Wansleben retells the history of the market’s structure (divided by him into three major stages) to explain how the participants, their interaction and distribution of expertise among them changed with the technological and public progress. Here I try to name the things that an active trader can learn from the first part of the book:

  • There is no sound model for measuring performance of currency forecast and analysis.
  • There is still no forecast model that would prove effective in the FX market.
  • How market evolved from exchange-centered markets to interbank to fragmented computerized markets.
  • Why market analysts exist and what purpose they serve.
  • What analysts can learn from traders.

Trading Floor — Analysis and Forecast

The second part is, of course, more interesting than the first one. It describes how the real Forex trading floor is working at a bank. Actually, at two banks as the second bank (supposedly Dresdner Bank) is acquired by the first one during the course of the author’s field study. Surely, I would expect the author to leave some proprietary things out of the published book, but nevertheless the amount of information rarely available to retail traders is huge.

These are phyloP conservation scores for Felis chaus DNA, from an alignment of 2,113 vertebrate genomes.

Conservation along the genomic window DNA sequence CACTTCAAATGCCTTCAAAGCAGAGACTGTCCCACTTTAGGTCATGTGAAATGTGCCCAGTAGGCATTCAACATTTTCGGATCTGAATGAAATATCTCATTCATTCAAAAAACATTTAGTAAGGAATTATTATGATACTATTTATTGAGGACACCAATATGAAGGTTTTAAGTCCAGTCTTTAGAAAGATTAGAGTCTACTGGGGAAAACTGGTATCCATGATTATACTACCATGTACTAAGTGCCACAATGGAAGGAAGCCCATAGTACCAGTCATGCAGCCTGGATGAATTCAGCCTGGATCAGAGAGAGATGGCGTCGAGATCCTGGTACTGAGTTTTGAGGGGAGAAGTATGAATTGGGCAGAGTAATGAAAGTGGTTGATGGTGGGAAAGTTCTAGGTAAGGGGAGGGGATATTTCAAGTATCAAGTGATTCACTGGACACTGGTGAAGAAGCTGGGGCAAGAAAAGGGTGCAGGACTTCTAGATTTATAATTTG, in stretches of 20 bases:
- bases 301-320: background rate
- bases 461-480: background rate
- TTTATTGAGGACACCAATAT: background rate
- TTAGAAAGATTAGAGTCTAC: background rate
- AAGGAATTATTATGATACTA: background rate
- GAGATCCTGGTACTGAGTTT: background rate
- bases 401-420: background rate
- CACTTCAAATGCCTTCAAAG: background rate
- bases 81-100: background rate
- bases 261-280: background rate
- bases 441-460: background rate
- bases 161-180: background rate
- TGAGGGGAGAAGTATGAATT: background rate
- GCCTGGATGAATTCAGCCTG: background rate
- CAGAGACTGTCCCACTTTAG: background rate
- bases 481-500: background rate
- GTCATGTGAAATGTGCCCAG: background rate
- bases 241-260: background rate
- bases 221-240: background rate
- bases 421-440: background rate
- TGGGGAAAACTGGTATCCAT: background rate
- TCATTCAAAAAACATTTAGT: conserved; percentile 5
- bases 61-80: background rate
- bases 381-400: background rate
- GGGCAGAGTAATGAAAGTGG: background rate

Leon Wansleben gives an exhaustive description of the physical structure of the floor, its schedule, its interaction schemes and a lot more. You literally learn how analysis, forecast and trading is performed by both the sell-side (traders and analysts catering to external clients) and buy-side (traders and analysts serving proprietary trading purpose) of the major interbank player.

Here is what I learned from this part:

  • The floor’s workday is structured based on the release schedule of macro indicators. As you see, completely ignoring the fundamental analysis is not the best choice for a retail trader.
  • Knowledge of the actual indicator values is not enough to use them in forecasts. Their structure and nuances make the whole difference.
  • Some tools, which are used by the real professional traders and analysts.
  • The views of the analysts and their stories are more important to most traders than actual rate forecasts.
  • Failure of forecasts is normal and rarely leads to a loss of status by the analysts. How they prove their point and change or reassert their vision is very important to their status.